Virtual contest is a way to take part in past contest, as close as possible to participation on time. It is supported only ICPC mode for virtual contests.
If you've seen these problems, a virtual contest is not for you - solve these problems in the archive.
If you just want to solve some problem from a contest, a virtual contest is not for you - solve this problem in the archive.
Never use someone else's code, read the tutorials or communicate with other person during a virtual contest.

No tag edit access

B. Karen and Coffee

time limit per test

2.5 secondsmemory limit per test

512 megabytesinput

standard inputoutput

standard outputTo stay woke and attentive during classes, Karen needs some coffee!

Karen, a coffee aficionado, wants to know the optimal temperature for brewing the perfect cup of coffee. Indeed, she has spent some time reading several recipe books, including the universally acclaimed "The Art of the Covfefe".

She knows *n* coffee recipes. The *i*-th recipe suggests that coffee should be brewed between *l*_{i} and *r*_{i} degrees, inclusive, to achieve the optimal taste.

Karen thinks that a temperature is admissible if at least *k* recipes recommend it.

Karen has a rather fickle mind, and so she asks *q* questions. In each question, given that she only wants to prepare coffee with a temperature between *a* and *b*, inclusive, can you tell her how many admissible integer temperatures fall within the range?

Input

The first line of input contains three integers, *n*, *k* (1 ≤ *k* ≤ *n* ≤ 200000), and *q* (1 ≤ *q* ≤ 200000), the number of recipes, the minimum number of recipes a certain temperature must be recommended by to be admissible, and the number of questions Karen has, respectively.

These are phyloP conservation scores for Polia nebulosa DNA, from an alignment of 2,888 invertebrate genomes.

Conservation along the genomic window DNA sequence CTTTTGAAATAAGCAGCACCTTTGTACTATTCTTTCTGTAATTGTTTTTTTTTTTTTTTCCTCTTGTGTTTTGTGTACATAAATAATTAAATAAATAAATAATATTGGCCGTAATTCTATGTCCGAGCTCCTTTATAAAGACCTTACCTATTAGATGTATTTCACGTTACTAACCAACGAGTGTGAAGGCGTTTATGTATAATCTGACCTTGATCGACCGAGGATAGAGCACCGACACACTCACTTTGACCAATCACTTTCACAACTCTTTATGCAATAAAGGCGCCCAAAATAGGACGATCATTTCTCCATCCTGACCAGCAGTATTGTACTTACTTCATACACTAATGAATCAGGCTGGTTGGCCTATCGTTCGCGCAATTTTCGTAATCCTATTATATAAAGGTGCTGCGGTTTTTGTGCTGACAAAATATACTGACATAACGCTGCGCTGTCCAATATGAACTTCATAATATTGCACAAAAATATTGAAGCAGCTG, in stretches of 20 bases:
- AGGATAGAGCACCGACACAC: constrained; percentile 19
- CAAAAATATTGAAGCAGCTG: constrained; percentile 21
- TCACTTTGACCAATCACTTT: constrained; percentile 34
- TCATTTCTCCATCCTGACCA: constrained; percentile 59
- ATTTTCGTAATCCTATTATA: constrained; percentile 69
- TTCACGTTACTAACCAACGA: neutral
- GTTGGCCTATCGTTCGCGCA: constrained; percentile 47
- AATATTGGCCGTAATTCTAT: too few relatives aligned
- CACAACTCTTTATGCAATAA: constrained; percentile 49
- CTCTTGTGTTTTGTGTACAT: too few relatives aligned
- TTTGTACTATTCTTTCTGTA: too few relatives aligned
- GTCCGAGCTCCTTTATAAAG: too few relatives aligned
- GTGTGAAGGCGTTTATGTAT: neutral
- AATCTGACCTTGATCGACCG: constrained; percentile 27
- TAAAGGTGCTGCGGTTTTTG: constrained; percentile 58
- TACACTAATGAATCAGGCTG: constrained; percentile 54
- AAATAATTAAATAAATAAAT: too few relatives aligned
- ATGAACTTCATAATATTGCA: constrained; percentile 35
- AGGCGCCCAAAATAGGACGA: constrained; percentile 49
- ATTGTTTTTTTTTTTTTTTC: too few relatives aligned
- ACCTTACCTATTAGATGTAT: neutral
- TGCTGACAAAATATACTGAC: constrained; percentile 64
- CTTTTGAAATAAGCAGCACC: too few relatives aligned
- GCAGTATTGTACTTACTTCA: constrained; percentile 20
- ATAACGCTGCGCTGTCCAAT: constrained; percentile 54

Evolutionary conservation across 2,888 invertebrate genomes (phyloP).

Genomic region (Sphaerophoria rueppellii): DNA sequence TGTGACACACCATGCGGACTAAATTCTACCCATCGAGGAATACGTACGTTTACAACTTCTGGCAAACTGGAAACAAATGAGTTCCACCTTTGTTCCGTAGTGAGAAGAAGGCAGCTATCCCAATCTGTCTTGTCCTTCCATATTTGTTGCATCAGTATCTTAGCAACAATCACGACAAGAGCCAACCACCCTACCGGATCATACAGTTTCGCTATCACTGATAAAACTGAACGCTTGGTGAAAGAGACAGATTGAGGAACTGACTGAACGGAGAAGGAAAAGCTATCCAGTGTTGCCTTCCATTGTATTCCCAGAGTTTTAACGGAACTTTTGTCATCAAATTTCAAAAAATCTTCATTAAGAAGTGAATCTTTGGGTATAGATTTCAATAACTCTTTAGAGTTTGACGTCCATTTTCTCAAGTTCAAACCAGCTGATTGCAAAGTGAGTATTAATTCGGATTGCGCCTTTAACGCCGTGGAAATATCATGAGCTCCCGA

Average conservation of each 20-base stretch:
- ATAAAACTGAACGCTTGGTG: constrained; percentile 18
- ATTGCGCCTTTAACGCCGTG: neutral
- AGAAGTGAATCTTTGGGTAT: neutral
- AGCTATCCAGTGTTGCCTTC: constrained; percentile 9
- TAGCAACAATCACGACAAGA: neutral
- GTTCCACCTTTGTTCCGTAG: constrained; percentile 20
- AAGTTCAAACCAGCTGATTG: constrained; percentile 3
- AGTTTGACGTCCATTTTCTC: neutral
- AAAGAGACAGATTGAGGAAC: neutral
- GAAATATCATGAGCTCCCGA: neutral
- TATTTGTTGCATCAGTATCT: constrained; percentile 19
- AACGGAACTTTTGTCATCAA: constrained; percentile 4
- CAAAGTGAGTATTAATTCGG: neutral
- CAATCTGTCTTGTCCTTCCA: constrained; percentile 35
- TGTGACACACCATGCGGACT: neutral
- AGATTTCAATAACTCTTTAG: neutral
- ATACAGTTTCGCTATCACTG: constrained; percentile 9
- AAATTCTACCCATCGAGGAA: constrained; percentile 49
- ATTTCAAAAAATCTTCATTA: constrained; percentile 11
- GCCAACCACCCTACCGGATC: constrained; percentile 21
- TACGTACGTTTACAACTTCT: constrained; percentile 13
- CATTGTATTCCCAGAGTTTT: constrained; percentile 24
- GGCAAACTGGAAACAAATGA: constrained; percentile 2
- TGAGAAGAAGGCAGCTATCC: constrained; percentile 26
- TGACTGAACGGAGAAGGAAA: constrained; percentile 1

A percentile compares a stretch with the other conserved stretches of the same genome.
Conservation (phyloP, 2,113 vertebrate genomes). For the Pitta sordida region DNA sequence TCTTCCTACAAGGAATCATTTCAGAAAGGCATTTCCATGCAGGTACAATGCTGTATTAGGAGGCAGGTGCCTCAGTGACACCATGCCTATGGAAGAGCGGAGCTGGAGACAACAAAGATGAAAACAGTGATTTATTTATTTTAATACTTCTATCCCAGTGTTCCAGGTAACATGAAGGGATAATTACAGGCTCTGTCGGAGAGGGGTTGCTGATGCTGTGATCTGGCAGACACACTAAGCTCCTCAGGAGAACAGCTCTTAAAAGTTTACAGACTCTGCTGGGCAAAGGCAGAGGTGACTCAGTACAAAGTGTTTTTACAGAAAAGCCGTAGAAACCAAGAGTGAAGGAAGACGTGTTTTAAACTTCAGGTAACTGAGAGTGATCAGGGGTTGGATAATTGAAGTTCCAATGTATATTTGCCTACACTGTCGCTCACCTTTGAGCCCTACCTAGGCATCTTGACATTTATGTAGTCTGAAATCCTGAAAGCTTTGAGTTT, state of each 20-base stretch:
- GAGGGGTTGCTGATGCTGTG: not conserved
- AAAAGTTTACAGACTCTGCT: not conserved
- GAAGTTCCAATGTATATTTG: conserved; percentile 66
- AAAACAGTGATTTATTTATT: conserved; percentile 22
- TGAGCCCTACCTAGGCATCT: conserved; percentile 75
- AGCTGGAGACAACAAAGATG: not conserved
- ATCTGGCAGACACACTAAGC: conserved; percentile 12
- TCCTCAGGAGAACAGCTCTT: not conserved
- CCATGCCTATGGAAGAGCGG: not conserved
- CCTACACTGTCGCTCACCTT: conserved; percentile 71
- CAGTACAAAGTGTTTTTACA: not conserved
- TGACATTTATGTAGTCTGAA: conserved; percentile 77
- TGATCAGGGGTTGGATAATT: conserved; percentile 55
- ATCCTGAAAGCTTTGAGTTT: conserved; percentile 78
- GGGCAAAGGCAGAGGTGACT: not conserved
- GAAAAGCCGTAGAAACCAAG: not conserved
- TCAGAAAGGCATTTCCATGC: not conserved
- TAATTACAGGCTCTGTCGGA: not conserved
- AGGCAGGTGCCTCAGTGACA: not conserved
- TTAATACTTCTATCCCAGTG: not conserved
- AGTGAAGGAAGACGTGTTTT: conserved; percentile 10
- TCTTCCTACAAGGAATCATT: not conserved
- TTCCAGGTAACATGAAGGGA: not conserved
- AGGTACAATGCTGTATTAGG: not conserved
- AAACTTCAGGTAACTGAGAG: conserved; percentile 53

The next *n* lines describe the recipes. Specifically, the *i*-th line among these contains two integers *l*_{i} and *r*_{i} (1 ≤ *l*_{i} ≤ *r*_{i} ≤ 200000), describing that the *i*-th recipe suggests that the coffee be brewed between *l*_{i} and *r*_{i} degrees, inclusive.

The next *q* lines describe the questions. Each of these lines contains *a* and *b*, (1 ≤ *a* ≤ *b* ≤ 200000), describing that she wants to know the number of admissible integer temperatures between *a* and *b* degrees, inclusive.

Output

For each question, output a single integer on a line by itself, the number of admissible integer temperatures between *a* and *b* degrees, inclusive.

Examples

Input

3 2 4

91 94

92 97

97 99

92 94

93 97

95 96

90 100

Output

3

3

0

4

Input

2 1 1

1 1

200000 200000

90 100

Output

0

Note

In the first test case, Karen knows 3 recipes.

- The first one recommends brewing the coffee between 91 and 94 degrees, inclusive.
- The second one recommends brewing the coffee between 92 and 97 degrees, inclusive.
- The third one recommends brewing the coffee between 97 and 99 degrees, inclusive.

A temperature is admissible if at least 2 recipes recommend it.

She asks 4 questions.

In her first question, she wants to know the number of admissible integer temperatures between 92 and 94 degrees, inclusive. There are 3: 92, 93 and 94 degrees are all admissible.

In her second question, she wants to know the number of admissible integer temperatures between 93 and 97 degrees, inclusive. There are 3: 93, 94 and 97 degrees are all admissible.

In her third question, she wants to know the number of admissible integer temperatures between 95 and 96 degrees, inclusive. There are none.

In her final question, she wants to know the number of admissible integer temperatures between 90 and 100 degrees, inclusive. There are 4: 92, 93, 94 and 97 degrees are all admissible.

In the second test case, Karen knows 2 recipes.

- The first one, "wikiHow to make Cold Brew Coffee", recommends brewing the coffee at exactly 1 degree.
- The second one, "What good is coffee that isn't brewed at at least 36.3306 times the temperature of the surface of the sun?", recommends brewing the coffee at exactly 200000 degrees.

A temperature is admissible if at least 1 recipe recommends it.

In her first and only question, she wants to know the number of admissible integer temperatures that are actually reasonable. There are none.

Codeforces (c) Copyright 2010-2019 Mike Mirzayanov

The only programming contests Web 2.0 platform

Server time: Oct/22/2019 07:56:36 (h1).

Desktop version, switch to mobile version.

Supported by

User lists

Name |
---|